Where The Wild Things Are (2009): The Definitive DVD Review

Where The Wild Things Are is a beautiful film. It's directed by Spike Jonze and it is his take on an extremely popular children's book written by Maurice Sendak.

Back when the first trailer was released to the public about a year ago I remember a heated email discussion I had with my good friend, Craig. He was convinced that the film was going to suck...no matter who directed it. And he's somewhat correct...aside from the fact that not only did the right person direct this adaptation...but, it was Mr. Spike Jonze that helmed the film. You see....Craig is part of a global cult-like obsession over the film. Don't get me wrong...I love the book myself, but it was never read to me as a child. It's only recently that I discovered the book while reading it to my son.

Now, I realize that people like Craig hold a special sentimental place for the book in their heart of hearts...but, to shun something without first experiencing it is kind of blockheaded. I say all of this because I need you to understand that the film is based on a 37 page picture book for kids. There's not much material left for adaptation. It's not like they were trying to adapt Macbeth or some other literary masterpiece. It's a fuckin' kid's book. Ok....so, that aside. I do understand the relevance of said kid's book. I understand completely why it is so loved the world over. Especially while reading it to my son. I just don't get why one would be so man-at-arms about the film. I would say to that person....hold all of your opinion until you see the film...then, you can cry all you want.

After watching the film you will realize that Spike Jonze IS the only person who could have made this film. It's as if he took those 37 pages he remembered as a child and turned them into whatever the film meant to him...as well as making it relevant to anyone watching the film. Where The Wild Things Are is by no means a children's film. It tends to be a bit dark in some places. But, then...the book is a little dark in its literal meaning, as well. I loved the film for what it was. And I'm sure it will resonate to someone who holds the book in their special place inside their heart, as well. Max Records is the kid they casted to play Wild Things' Max. He plays him as if he were the kid Sendak wrote about in the first place. The film has a very Jim Henson feel to it when all the "wild things" are introduced. That's part of the appeal of the film for me. I've always loved films like The Dark Crystal and Labyrinth and felt those films conveyed their stories on a much more personal level. Wild Things is kind of like that...where you don't feel a sense of detachment from an overload of CGI thrown into the film. I think the puppetry and the actors' voice-overs helped keep you rooted into the story being told.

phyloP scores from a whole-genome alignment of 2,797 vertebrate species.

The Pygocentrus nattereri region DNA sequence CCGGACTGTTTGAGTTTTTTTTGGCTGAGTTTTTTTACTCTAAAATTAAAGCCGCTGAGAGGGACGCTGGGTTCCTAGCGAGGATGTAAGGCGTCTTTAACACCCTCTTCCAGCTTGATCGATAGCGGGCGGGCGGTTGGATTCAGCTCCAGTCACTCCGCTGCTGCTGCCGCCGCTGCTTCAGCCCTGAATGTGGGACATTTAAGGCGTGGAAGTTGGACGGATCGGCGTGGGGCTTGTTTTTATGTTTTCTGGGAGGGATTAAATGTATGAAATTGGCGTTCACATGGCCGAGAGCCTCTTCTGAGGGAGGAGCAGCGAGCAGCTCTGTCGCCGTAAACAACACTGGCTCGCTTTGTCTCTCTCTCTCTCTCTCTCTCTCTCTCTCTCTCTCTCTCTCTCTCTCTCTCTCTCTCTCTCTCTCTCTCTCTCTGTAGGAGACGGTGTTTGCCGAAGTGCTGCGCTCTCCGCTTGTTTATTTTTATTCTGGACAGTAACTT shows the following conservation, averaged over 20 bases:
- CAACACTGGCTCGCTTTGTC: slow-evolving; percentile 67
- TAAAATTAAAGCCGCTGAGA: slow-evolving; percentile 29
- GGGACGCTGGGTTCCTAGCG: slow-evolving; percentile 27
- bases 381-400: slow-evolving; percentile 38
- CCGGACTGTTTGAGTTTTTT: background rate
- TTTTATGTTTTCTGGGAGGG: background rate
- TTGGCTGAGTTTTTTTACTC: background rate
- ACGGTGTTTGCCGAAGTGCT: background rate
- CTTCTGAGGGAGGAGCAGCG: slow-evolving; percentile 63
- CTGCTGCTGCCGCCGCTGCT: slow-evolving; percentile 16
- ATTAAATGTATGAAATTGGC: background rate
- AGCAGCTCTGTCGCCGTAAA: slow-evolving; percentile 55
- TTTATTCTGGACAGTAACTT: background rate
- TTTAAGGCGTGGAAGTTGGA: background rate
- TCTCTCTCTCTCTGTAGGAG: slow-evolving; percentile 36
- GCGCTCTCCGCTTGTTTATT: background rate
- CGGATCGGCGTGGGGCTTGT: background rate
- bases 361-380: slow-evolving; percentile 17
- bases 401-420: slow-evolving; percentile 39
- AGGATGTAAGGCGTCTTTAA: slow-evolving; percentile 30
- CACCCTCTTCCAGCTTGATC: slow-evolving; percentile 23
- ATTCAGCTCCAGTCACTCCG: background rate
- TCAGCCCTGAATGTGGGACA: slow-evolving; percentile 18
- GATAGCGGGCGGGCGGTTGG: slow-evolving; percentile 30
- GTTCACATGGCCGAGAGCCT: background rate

Max is basically a misunderstood kid living with his mother and older sister. He has no friends and seems like that outsider living down the street from you. One night his mother has a date over and Max kind of freaks out....well, his mother (played with loving grace by an underrated Katherine Keener) gets really frustrated with Max and he takes off into the night. He finds a boat at the nearby woods and sails off to an island where the "wild things" live. It is there where he becomes the king of his own land. In the book he basically becomes king and has all kinds of wild fun with the creatures before he ends up getting tired of them and sails back into reality. I personally felt that he's portrayed as more of a selfish prick in the book than in the film. There's such innocent fun to be had in the story told in the film that it would be a shame to reveal it all here. I loved the film for what it means to me as a father reading this book to my son knowing that one day he may discover the film and find in both what they mean in his own heart.

James Gandolfini does a perfect job portraying the violent-yet-vulnerable "wild thing", Carol. I also enjoyed Forest Whitaker's portrayal of Ira. Nice to see fine actors breathing life into these creatures lifted from a children's book.

Where The Wild Things Are is so different from any other film adaptation to a book you might ever see. It's done with heart and soul and is also recommend by Sendak himself. I've read reviews out there claiming that the film feels a little slow and heavy on emotion. I would like to send a special FUCK YOU to those film reviewers because they don't fuckin' get it.

The extra features on the DVD are a little lame. They are mostly Spike Jonze and his buddies having all kinds of "inside-joke" fun....kind of like the extra features you would find on a skate video. But, then....Spike is also the man responsible for alot of the Girl skate video classics and some of the Chocolate stuff, too. You probably don't know what the fuck I'm talking about here. I'm just saying that I wish there were more relevant material found in the extras rather than something you might see on a Jackass DVD.

I would recommend this film based on its own merits. It's a wonderfully enjoyable experience adapted from an enjoyable source. It deserves more than your time. It deserves your love.

9 out of 10

Thanks for reading,



  1. Hey buddy, just wanted to let you know that your estrogen pills seem to be working nicely. Keep up the good work :)


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